Labor could deliver fatal blow to PN in Malta’s 6th district

Malta’s 6th District candidates are going all out in this general election as party heavyweights battle for one of the coveted MP seats with some major figures set to miss out.

Lovin Malta takes a look at each district to give you a step-by-step guide ahead of the election, arming you with the tools to make a decision that will have an impact until 2027.

Next comes the 6th district, which covers Luqa, Qormi and Siġġiewi.

What happened in previous elections?

The Labor Party won 60% of the vote in 2017, securing a three-seat majority in the process, following a common trend in previous elections.

However, the PL’s majority has grown election after election – and this time around the party is on the cards to secure four seats.

The Labor Party could win four seats and deal a mortal blow to the PN

Labor won three of the five available seats in the 2017 general election, but has a real chance of coming away with four this time around.

The loss of Clyde Puli, who won 2,500 votes at the first count in 2017, has opened a major hole in the PN which may struggle to bring new faces into parliament. Puli also represents a large number of disgruntled PN voters who are unhappy with the way Adrian Delia was ousted as party leader.

Ryan Callus, who was elected ahead of Puli last time out, looks almost certain to win a seat for the PN. However, it remains to be seen whether candidates like Alessia Psaila Zammit and Jerome Caruana Cilia will be able to capitalize and seize the opportunity.

They face an intense challenge from the Labor Party, which has three key ministers and one MP running in the district. Infrastructure Minister Ian Borg is one of the country’s most popular cabinet members, but he was not elected to the constituency in 2017 and hopes to ensure that does not happen again.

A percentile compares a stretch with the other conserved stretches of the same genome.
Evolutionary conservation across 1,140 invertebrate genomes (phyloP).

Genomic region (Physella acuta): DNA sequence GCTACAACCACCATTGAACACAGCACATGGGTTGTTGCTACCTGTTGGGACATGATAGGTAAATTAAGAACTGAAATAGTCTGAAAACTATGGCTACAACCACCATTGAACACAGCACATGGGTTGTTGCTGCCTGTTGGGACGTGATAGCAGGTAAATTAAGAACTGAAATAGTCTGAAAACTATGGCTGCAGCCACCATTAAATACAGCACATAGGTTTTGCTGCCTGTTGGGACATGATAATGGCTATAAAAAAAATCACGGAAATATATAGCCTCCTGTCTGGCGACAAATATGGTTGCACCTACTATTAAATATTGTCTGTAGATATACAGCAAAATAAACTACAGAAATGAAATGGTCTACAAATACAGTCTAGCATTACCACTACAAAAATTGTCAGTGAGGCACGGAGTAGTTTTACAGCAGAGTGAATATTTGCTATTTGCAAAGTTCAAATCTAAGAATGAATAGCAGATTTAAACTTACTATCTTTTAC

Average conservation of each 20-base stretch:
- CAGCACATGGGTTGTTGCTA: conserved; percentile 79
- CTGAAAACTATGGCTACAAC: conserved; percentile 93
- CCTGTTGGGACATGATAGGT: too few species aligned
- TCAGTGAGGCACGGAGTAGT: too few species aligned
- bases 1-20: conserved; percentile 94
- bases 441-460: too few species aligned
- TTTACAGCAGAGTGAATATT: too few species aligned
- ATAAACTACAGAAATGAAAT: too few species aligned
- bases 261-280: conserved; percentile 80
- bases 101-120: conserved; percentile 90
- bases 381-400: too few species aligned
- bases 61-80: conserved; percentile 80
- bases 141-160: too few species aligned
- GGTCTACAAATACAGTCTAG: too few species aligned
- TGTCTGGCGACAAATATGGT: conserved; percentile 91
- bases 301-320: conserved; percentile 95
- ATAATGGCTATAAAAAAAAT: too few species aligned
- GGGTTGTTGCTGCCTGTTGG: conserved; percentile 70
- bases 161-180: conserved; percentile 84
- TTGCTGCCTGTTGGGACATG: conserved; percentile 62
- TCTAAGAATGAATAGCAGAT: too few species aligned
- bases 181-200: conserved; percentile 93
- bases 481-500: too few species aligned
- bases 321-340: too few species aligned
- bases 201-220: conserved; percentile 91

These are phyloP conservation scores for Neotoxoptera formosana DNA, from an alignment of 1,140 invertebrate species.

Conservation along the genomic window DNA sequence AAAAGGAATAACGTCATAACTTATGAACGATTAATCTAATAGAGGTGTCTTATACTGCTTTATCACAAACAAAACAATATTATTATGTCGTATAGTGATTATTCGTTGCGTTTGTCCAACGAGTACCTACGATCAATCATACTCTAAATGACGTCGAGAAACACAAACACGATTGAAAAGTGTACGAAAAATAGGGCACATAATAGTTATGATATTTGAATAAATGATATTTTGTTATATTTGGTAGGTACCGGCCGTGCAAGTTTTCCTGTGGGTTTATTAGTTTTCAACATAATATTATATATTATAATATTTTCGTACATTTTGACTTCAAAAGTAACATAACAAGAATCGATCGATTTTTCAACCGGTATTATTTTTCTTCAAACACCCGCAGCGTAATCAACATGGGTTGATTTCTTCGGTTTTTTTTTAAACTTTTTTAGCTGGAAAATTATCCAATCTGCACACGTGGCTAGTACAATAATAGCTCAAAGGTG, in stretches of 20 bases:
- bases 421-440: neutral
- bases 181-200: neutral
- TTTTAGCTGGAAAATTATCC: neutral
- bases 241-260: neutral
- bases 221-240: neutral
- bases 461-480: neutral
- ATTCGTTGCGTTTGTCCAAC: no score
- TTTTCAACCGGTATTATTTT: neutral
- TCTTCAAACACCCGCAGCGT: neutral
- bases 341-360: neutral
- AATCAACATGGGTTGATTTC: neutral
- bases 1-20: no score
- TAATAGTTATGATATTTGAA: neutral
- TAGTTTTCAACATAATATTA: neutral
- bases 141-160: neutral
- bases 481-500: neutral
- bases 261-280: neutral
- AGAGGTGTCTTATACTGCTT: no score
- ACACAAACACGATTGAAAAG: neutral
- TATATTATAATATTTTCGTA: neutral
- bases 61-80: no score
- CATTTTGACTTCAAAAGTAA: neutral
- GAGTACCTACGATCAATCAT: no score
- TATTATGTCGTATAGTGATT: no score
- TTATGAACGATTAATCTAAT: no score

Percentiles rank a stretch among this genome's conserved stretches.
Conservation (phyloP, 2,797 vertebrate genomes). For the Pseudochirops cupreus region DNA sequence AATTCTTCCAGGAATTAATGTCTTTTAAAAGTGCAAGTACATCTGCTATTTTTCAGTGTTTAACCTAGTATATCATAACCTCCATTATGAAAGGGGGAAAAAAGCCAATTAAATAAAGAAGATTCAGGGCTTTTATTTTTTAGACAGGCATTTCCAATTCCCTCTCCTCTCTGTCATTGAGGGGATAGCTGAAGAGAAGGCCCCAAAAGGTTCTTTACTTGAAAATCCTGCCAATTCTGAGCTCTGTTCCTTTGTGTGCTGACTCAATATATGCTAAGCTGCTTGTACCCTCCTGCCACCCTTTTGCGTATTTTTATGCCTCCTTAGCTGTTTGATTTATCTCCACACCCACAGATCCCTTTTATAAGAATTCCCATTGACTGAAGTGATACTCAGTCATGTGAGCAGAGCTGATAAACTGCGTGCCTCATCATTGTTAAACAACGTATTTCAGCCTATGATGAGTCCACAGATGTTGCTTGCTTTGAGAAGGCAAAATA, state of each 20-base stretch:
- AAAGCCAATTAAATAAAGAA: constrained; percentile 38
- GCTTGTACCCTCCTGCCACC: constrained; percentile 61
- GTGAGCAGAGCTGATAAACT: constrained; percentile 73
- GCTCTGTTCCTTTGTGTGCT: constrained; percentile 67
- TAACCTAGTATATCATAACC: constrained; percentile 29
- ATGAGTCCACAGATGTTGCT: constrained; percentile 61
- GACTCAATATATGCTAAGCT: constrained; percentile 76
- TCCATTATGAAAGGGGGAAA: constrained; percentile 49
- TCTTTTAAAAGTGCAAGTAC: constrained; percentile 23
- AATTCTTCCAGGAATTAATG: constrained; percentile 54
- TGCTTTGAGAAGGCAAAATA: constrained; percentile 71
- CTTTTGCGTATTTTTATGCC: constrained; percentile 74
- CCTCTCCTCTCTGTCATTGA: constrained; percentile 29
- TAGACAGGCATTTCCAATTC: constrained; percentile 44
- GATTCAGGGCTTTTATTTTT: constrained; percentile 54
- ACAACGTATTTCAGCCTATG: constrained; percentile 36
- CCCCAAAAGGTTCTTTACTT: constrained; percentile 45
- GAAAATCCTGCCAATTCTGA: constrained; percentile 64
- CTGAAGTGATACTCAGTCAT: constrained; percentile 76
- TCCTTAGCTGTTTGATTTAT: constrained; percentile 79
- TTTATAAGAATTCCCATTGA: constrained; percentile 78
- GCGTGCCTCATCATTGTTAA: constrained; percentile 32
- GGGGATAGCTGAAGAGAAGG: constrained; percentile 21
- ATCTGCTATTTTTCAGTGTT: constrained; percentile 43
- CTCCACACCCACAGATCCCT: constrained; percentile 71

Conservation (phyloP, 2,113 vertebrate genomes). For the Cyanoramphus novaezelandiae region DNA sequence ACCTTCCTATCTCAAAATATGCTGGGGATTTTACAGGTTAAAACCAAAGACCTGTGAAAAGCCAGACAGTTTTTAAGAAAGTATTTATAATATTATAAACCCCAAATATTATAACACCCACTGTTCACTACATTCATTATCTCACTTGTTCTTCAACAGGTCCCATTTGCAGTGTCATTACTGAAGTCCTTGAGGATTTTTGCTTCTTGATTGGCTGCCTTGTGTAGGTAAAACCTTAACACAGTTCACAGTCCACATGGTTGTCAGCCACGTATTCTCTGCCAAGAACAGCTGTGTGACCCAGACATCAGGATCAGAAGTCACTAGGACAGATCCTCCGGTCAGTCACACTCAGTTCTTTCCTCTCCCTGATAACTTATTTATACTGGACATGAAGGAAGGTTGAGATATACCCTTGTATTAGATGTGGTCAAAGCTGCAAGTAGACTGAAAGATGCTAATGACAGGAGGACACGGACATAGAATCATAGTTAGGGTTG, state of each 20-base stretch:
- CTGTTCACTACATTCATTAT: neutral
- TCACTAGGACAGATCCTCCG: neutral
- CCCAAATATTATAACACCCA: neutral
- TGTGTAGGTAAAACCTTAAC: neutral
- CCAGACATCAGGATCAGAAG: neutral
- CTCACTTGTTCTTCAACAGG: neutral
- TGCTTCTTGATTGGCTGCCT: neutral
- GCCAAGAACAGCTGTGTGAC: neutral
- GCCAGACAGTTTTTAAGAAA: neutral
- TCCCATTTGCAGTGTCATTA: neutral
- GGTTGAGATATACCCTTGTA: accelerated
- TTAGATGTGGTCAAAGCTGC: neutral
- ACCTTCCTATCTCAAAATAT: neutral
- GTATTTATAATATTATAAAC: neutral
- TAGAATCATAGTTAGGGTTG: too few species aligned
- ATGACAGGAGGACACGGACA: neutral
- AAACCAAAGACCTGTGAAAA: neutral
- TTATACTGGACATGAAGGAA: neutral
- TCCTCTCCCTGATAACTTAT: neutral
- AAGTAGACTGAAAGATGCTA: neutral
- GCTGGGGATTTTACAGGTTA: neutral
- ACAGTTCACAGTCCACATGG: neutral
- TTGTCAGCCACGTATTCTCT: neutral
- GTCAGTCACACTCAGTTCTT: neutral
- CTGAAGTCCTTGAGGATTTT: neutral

Minister Roderick Galdes was elected in the district in every election he contested, while Minister Silvio Schembri performed well in the region.

Rosianne Cutajar, who was elected from the district in 2017 after an informal election, is working hard to ensure she is elected the first time around. There was controversy with allegations of treatment in the area as they fought.

The district is the home district of Prime Minister Robert Abela. He received more than 3,400 votes at the first count in 2017, but is not taking part this time around, freeing up a slew of votes for hungry candidates.

Abela’s popularity there could also galvanize party supporters, tipping the balance towards a four-seat majority.

Informal elections could also play their part, with Borg and Schembri likely to be elected in several constituencies.

ADPD’s Sandra Gauci could also have an impact on the result. Although she is unlikely to be elected, she could potentially swallow votes that would otherwise have gone to more established candidates.

What are the main problems facing the locality?

Just like most of Malta, the 6th District faces overdevelopment, construction and frontline traffic, but it also has large farming communities that can sway support.

Nevertheless, expect the party loyalists to have the biggest impact and it will likely be to the PL’s advantage. Meanwhile, giveaways and treats are rampant in the area and could really have the final say on which contestants make the cut.

Who will come out on top?

All indications point to a four-seat PL majority unless the PN is set for a sweeping change in the district. However, if the PL fails to do so, expect a Cabinet member to be the one missing.

Who do you think will win?

Joseph K. Bennett